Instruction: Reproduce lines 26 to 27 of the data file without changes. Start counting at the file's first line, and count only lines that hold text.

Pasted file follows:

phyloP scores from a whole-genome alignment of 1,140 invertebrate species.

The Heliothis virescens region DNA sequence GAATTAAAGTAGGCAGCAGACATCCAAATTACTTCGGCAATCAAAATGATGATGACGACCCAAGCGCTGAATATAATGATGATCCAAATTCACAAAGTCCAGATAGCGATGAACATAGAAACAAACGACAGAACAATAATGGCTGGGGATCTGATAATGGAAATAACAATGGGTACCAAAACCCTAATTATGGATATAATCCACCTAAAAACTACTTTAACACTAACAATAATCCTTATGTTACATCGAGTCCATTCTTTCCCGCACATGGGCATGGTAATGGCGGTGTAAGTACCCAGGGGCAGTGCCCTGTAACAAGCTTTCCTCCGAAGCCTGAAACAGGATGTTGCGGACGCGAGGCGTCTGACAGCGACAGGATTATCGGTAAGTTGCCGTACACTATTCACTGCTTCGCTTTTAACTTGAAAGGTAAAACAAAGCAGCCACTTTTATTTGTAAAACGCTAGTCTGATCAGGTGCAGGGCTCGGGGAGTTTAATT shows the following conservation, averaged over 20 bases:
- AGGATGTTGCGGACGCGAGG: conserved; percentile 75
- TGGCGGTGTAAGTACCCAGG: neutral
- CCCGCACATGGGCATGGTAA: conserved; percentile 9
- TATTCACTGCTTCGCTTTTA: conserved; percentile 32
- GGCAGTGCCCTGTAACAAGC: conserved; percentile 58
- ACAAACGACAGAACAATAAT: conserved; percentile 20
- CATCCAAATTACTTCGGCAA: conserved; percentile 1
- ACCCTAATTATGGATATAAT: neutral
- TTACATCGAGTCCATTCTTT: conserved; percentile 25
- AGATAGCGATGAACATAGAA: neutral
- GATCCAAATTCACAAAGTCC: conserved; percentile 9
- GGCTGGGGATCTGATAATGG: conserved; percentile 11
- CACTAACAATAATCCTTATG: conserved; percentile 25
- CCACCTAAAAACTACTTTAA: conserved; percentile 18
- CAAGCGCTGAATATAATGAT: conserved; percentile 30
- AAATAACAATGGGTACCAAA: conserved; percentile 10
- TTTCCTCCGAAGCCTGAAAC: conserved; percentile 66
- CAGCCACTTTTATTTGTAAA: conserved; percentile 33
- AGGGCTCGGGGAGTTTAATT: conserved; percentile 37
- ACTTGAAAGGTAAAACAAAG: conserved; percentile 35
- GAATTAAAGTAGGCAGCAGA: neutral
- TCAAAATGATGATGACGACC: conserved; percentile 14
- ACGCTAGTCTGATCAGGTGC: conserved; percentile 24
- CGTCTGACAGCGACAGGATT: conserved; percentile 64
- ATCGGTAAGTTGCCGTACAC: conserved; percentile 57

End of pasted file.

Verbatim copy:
- CGTCTGACAGCGACAGGATT: conserved; percentile 64
- ATCGGTAAGTTGCCGTACAC: conserved; percentile 57